from Follow the Money

The Fed has been forced to seek risk while other central banks seek safety

November 15, 2008

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Blog posts represent the views of CFR fellows and staff and not those of CFR, which takes no institutional positions.

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A global slowdown -- likely a severe global slowdown -- is now underway. Last week’s data erased any real doubt. US retail sales are down. US real goods exports fell in September, and the October ports data (and woes with trade finance) suggest that hope isn’t on the way. The dollar’s rally also won’t help -- but that will only hit with a lag. Europe is slowing. Britain is slowing far more. And China is too.

Wang Tao of UBS argues -- I suspect correctly -- that the weak data on industrial production stems more from a fall in domestic activity, especially a fall in construction that reduced demand for steel and cement, than from a fall in exports. But if the polls on Americans holiday purchasing plans are accurate, exports are going to fall sharply. And this time it won’t just be the garment and toy factories that feel the pain; some of China’s newer export sectors (the ones that have kept y/y nominal export growth at 20% ... ) will slump too.

It isn’t a pretty picture. But if nothing else it clarifies the need for strong policy action to offset what now looks to be a sharp and quite sudden fall in private demand.

The Fed’s balance sheet isn’t any prettier. Week after week it continues to expand. As jck of Alea notes, the Fed’s leverage ratio puts Goldman Sachs and Morgan Stanley to shame. Of course, the Fed could always get more capital if it needed it. But the rise in the Fed’s leverage illustrates how it has facilitated the deleveraging of other parts of the financial sector. If it hadn’t acted, things could be worse. Really.

And for all the talk of how foreign central banks are intrinsically stabilizing forces in the market, the real heavy lifting has all been done by the Fed (with a bit of help from the Treasury). The world’s reserve managers may have been a stabilizing force in the currency markets in the third quarter -- we will have to see what the IMF’s COFER data tells us (and read the tea leaves to guess what China has been doing; to stabilize the market it should be stepping up its purchases of euros, pounds and Australian dollars ... ). But they clearly haven’t been a stabilizing force in the US credit market. In the first two weeks of November they added over $30 billion to their Treasury holdings at the New York Fed while continuing to scale back their Agency holdings. Paul Swartz of the Council’s Center for Geoeconomic Studies (check out its coverage of the Leaders 20) and I tried to illustrate how the Fed has been taking on credit risk even as other central banks have pulled back.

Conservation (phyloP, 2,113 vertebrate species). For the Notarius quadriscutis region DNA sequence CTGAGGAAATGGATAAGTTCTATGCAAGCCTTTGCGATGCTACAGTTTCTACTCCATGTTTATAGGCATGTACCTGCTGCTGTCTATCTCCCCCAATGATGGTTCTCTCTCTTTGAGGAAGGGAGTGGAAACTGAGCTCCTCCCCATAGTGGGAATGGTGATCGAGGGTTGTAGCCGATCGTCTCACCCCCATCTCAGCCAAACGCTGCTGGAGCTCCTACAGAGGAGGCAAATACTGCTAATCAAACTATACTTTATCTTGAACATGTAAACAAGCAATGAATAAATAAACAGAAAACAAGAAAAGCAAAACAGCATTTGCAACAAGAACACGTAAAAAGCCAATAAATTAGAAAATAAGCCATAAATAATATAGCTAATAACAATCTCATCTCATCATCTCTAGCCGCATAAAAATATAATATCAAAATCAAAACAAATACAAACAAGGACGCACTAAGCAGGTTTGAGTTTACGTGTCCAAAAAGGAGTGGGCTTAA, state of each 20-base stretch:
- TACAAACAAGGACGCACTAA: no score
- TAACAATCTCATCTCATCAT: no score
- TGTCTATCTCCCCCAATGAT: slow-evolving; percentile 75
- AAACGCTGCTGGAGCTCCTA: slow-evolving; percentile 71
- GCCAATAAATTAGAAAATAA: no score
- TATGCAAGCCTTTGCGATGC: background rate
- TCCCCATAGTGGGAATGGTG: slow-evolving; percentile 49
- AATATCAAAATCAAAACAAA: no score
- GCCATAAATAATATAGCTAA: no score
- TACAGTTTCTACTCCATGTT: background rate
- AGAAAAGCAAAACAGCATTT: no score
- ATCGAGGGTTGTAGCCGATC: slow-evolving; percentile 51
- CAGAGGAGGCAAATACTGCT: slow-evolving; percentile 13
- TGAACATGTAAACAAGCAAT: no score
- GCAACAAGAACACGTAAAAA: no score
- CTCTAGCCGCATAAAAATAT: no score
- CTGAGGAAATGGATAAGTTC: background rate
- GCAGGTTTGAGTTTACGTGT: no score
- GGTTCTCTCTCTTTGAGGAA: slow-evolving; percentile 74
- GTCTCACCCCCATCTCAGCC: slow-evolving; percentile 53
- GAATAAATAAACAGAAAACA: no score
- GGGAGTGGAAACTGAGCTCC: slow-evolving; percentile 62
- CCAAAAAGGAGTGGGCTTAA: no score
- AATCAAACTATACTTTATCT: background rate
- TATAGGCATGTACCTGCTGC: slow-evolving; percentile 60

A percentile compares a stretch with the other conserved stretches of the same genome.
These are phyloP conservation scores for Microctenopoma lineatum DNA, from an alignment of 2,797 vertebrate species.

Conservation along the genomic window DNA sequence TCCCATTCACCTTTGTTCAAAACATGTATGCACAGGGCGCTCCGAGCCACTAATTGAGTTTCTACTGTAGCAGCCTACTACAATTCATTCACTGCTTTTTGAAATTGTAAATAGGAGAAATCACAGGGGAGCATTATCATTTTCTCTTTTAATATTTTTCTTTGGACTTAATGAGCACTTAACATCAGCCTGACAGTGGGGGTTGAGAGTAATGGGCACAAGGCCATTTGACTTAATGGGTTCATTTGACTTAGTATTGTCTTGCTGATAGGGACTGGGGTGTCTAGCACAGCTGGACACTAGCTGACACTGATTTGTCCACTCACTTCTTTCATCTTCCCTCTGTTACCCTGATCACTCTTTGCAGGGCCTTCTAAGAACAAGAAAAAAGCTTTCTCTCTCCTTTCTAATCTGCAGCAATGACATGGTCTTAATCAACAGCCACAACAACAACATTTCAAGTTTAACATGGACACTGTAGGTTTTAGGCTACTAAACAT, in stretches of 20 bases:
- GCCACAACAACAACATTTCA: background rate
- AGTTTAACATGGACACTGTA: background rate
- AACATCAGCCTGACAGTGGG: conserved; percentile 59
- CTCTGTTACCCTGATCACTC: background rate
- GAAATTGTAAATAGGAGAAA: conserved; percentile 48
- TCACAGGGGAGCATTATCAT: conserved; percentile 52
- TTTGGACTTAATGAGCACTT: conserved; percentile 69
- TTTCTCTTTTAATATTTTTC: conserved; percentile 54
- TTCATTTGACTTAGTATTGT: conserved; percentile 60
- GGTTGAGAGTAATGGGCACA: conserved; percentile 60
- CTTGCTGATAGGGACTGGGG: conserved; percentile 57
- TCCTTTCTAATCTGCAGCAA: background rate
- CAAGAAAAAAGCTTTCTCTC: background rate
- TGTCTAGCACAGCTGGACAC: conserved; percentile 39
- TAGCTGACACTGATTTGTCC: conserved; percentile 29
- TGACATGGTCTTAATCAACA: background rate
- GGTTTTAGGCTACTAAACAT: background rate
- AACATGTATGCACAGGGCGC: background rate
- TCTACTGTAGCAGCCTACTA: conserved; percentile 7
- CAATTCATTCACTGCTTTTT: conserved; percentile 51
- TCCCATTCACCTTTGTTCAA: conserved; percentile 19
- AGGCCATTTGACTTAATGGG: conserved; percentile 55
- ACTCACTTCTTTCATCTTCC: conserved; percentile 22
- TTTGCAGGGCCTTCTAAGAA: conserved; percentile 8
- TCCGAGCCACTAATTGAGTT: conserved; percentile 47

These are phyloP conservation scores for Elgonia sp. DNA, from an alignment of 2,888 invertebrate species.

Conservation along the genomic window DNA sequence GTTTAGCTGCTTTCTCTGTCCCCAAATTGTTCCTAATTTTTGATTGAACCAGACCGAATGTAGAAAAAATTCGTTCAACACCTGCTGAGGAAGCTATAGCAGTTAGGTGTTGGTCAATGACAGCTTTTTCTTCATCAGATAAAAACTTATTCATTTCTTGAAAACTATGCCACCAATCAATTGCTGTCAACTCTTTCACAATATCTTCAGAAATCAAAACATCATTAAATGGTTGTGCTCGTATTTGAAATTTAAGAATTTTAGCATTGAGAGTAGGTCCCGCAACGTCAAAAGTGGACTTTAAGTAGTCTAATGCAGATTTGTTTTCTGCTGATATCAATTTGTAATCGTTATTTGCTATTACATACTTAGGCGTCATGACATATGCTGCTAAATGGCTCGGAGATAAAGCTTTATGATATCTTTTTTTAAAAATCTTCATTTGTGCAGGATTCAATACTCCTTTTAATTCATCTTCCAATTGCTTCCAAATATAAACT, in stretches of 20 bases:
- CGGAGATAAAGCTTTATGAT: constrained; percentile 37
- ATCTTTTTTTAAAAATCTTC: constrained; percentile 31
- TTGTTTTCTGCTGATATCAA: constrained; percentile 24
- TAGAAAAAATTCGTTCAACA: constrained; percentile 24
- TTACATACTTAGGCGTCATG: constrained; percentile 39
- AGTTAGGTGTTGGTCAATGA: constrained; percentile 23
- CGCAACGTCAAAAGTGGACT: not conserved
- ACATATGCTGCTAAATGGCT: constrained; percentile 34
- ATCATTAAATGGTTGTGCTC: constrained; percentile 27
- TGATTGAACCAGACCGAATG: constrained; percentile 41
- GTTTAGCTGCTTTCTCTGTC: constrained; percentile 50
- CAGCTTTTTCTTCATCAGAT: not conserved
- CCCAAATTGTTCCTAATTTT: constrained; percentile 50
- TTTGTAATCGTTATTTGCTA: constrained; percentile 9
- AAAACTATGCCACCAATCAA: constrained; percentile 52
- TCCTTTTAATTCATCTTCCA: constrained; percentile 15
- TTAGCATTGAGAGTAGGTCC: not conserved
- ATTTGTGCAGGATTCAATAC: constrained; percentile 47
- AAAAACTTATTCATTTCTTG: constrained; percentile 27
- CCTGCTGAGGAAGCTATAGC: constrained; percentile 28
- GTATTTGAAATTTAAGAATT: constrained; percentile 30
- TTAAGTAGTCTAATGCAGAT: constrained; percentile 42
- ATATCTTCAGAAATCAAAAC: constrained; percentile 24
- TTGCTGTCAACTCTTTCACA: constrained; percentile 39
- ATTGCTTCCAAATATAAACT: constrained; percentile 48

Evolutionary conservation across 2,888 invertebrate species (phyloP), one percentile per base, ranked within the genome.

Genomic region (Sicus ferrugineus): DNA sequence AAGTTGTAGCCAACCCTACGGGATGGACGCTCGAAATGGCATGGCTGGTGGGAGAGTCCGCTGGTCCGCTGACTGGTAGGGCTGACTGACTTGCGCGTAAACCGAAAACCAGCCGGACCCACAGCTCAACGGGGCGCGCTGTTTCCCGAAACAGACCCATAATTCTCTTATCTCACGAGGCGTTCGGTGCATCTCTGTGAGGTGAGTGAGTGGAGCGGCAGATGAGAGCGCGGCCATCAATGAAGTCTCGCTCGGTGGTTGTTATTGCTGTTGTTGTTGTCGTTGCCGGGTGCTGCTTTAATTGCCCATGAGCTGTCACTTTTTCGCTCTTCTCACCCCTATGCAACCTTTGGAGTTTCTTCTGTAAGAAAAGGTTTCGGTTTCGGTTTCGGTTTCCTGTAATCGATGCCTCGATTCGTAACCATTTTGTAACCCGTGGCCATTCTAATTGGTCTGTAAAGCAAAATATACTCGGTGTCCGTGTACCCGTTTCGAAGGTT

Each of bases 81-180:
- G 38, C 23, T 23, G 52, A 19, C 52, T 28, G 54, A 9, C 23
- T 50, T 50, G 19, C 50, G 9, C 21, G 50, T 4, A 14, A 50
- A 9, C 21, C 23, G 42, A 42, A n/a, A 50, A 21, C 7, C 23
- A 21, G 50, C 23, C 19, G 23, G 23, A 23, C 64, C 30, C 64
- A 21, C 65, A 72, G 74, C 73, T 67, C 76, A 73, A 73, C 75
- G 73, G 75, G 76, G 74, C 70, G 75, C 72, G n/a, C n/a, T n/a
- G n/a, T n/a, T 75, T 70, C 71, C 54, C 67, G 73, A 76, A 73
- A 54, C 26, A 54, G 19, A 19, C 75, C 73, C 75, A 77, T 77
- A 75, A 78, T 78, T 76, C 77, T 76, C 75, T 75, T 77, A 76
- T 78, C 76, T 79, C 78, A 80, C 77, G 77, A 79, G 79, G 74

We plotted the y/y change in the Fed’s holdings of Treasuries (including Treasuries that have been lent out through the Fed’s securities lending facility) against the y/y change in foreign central banks holdings of Treasuries and Agencies. There is little doubt that Fed has been selling Treasuries -- and other central banks have been big buyers.

It some sense, the Fed hasn’t just been facilitating the deleveraging of bank balance sheets. It also has facilitated a large and fairly sudden change in the composition of the balance sheets of foreign central banks, who have shifted out of Agencies toward Treasuries. Remember central banks were net sellers of reserves in October, so the recent shift toward Treasuries implies sales of other less secure assets.

Two additional points.

First, the New York Fed’s custodial holdings seem to capture about 90% of central banks holdings of Agencies, but more like 2/3s or 3/4s of central bank holdings of Treasuries -- so total central bank purchases of Treasuries over the past year could be even higher than the now close to $400 billion increase implied by the Fed’s custodial accounts.

Second, we didn’t plot the surge in Treasury issuance associated with the supplementary financing account, i.e. the Treasury bills that have been sold to provide the Fed with additional funds to lend out to the financial sector. We just looked at what happened to the Treasuries that the Fed held a year ago as assets on its balance sheet. The amazing thing is that the Fed in effect needed to sell even more Treasuries that in held on its balance sheet (about $559 billion more) to finance its lending to the global financial system during this crisis.

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